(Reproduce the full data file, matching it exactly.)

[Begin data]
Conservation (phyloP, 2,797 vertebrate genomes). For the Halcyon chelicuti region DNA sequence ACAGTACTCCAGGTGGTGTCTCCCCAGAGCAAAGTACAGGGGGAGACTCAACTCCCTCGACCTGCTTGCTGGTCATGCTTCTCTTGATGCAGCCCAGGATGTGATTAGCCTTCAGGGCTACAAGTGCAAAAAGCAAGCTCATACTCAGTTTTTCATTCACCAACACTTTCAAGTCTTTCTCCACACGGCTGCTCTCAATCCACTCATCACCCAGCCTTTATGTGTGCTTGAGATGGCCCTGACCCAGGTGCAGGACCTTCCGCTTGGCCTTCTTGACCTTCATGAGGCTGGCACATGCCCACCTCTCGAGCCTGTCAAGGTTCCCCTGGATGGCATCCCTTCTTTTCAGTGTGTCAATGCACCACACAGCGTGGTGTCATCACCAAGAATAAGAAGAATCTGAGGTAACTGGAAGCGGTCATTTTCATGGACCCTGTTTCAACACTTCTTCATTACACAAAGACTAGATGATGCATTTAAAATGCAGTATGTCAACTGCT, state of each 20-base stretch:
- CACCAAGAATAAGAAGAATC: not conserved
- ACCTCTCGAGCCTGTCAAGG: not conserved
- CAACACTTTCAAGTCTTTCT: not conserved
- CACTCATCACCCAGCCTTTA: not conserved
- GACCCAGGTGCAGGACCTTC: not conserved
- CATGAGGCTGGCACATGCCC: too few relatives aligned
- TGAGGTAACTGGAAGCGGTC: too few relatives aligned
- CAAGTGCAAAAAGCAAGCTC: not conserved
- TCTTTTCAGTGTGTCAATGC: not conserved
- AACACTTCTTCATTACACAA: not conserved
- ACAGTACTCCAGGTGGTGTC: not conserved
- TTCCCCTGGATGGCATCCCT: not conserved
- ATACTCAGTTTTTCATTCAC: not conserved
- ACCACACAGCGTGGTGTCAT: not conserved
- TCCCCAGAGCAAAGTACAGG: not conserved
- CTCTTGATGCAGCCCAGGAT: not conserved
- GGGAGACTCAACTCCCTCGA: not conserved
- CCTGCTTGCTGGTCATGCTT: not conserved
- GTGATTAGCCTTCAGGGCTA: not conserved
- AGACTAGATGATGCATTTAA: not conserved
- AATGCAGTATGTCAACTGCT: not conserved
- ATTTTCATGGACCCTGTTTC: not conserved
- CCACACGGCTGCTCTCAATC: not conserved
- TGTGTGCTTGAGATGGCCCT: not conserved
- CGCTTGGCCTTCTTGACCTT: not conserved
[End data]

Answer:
Conservation (phyloP, 2,797 vertebrate genomes). For the Halcyon chelicuti region DNA sequence ACAGTACTCCAGGTGGTGTCTCCCCAGAGCAAAGTACAGGGGGAGACTCAACTCCCTCGACCTGCTTGCTGGTCATGCTTCTCTTGATGCAGCCCAGGATGTGATTAGCCTTCAGGGCTACAAGTGCAAAAAGCAAGCTCATACTCAGTTTTTCATTCACCAACACTTTCAAGTCTTTCTCCACACGGCTGCTCTCAATCCACTCATCACCCAGCCTTTATGTGTGCTTGAGATGGCCCTGACCCAGGTGCAGGACCTTCCGCTTGGCCTTCTTGACCTTCATGAGGCTGGCACATGCCCACCTCTCGAGCCTGTCAAGGTTCCCCTGGATGGCATCCCTTCTTTTCAGTGTGTCAATGCACCACACAGCGTGGTGTCATCACCAAGAATAAGAAGAATCTGAGGTAACTGGAAGCGGTCATTTTCATGGACCCTGTTTCAACACTTCTTCATTACACAAAGACTAGATGATGCATTTAAAATGCAGTATGTCAACTGCT, state of each 20-base stretch:
- CACCAAGAATAAGAAGAATC: not conserved
- ACCTCTCGAGCCTGTCAAGG: not conserved
- CAACACTTTCAAGTCTTTCT: not conserved
- CACTCATCACCCAGCCTTTA: not conserved
- GACCCAGGTGCAGGACCTTC: not conserved
- CATGAGGCTGGCACATGCCC: too few relatives aligned
- TGAGGTAACTGGAAGCGGTC: too few relatives aligned
- CAAGTGCAAAAAGCAAGCTC: not conserved
- TCTTTTCAGTGTGTCAATGC: not conserved
- AACACTTCTTCATTACACAA: not conserved
- ACAGTACTCCAGGTGGTGTC: not conserved
- TTCCCCTGGATGGCATCCCT: not conserved
- ATACTCAGTTTTTCATTCAC: not conserved
- ACCACACAGCGTGGTGTCAT: not conserved
- TCCCCAGAGCAAAGTACAGG: not conserved
- CTCTTGATGCAGCCCAGGAT: not conserved
- GGGAGACTCAACTCCCTCGA: not conserved
- CCTGCTTGCTGGTCATGCTT: not conserved
- GTGATTAGCCTTCAGGGCTA: not conserved
- AGACTAGATGATGCATTTAA: not conserved
- AATGCAGTATGTCAACTGCT: not conserved
- ATTTTCATGGACCCTGTTTC: not conserved
- CCACACGGCTGCTCTCAATC: not conserved
- TGTGTGCTTGAGATGGCCCT: not conserved
- CGCTTGGCCTTCTTGACCTT: not conserved